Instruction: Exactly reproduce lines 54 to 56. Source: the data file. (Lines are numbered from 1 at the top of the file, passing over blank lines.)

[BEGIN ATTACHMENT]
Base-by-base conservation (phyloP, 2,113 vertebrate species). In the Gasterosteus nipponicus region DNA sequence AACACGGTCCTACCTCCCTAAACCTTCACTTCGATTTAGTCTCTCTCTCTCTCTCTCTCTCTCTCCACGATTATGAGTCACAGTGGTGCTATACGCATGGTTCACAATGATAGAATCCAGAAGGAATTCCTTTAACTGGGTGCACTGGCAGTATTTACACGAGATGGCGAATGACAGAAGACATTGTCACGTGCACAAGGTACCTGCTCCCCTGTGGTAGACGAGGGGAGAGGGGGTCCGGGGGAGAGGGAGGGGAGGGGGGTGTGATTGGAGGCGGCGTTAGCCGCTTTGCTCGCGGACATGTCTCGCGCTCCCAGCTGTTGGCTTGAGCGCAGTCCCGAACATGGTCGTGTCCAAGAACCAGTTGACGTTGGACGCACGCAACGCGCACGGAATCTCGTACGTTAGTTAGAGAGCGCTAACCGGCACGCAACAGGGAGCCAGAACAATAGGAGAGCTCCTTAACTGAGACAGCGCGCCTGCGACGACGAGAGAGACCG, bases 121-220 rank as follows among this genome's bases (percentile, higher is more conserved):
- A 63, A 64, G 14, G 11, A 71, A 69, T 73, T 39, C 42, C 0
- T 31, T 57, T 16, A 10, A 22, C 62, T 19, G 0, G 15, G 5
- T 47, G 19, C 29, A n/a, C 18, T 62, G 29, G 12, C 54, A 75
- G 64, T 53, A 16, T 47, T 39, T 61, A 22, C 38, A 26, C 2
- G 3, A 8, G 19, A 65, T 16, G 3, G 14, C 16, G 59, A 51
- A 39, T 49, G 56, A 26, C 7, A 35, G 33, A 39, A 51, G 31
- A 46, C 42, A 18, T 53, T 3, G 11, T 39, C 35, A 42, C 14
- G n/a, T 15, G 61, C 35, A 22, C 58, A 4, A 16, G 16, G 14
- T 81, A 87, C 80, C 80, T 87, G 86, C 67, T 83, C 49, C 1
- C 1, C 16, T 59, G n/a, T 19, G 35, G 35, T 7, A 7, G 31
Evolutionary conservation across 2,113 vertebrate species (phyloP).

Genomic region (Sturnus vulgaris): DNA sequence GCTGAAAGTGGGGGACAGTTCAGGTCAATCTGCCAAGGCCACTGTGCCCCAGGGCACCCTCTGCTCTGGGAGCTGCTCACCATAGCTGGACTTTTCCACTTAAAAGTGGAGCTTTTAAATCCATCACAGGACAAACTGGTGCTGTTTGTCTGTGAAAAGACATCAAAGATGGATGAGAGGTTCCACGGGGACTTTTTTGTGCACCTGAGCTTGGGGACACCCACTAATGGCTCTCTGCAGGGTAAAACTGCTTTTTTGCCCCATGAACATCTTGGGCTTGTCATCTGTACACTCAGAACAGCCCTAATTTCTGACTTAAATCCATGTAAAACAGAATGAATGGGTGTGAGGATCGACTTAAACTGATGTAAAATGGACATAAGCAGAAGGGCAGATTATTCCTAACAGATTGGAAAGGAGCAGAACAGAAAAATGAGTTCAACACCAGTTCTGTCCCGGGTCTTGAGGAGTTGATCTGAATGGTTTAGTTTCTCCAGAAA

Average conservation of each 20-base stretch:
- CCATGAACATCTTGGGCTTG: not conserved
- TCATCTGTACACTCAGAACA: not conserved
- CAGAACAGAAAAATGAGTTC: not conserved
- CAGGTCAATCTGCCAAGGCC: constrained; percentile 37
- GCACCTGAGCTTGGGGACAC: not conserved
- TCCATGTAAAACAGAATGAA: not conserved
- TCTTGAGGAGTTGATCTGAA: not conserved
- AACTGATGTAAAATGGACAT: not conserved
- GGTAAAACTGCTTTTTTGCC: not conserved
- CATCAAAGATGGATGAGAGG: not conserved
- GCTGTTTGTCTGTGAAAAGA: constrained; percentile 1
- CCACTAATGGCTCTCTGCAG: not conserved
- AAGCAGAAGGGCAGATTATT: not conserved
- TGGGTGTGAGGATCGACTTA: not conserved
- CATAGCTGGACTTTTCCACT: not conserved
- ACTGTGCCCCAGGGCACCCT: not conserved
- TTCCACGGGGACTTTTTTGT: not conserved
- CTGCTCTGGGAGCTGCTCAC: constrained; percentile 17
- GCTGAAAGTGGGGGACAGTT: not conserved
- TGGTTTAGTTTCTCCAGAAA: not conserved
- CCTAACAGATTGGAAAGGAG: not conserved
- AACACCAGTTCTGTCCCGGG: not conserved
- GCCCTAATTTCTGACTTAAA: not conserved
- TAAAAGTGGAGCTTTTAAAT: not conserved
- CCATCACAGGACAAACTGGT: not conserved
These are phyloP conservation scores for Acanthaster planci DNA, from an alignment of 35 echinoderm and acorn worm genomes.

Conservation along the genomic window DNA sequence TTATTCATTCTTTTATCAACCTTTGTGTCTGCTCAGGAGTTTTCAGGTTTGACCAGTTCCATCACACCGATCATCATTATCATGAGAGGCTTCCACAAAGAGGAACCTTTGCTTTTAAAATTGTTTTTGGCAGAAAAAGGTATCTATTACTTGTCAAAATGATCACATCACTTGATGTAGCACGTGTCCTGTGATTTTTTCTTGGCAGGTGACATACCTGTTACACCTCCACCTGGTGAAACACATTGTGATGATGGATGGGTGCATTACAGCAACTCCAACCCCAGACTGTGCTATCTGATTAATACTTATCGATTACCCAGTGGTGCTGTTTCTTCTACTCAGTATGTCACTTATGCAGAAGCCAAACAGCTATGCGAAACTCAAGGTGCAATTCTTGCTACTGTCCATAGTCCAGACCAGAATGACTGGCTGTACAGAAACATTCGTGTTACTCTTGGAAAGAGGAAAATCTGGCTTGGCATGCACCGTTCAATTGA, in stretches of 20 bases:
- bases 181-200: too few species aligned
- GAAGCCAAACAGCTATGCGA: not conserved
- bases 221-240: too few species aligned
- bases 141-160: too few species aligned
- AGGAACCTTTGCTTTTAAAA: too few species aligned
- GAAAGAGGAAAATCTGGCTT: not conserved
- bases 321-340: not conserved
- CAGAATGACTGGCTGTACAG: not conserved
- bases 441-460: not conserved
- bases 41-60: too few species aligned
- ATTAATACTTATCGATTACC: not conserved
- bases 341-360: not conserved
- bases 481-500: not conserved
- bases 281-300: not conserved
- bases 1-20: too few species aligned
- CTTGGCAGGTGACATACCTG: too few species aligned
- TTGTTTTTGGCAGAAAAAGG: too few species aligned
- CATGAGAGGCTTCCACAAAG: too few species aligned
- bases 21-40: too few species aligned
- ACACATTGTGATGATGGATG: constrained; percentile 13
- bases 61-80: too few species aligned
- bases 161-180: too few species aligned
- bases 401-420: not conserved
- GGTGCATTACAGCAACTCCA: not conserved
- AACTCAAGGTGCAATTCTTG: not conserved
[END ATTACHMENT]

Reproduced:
- bases 481-500: not conserved
- bases 281-300: not conserved
- bases 1-20: too few species aligned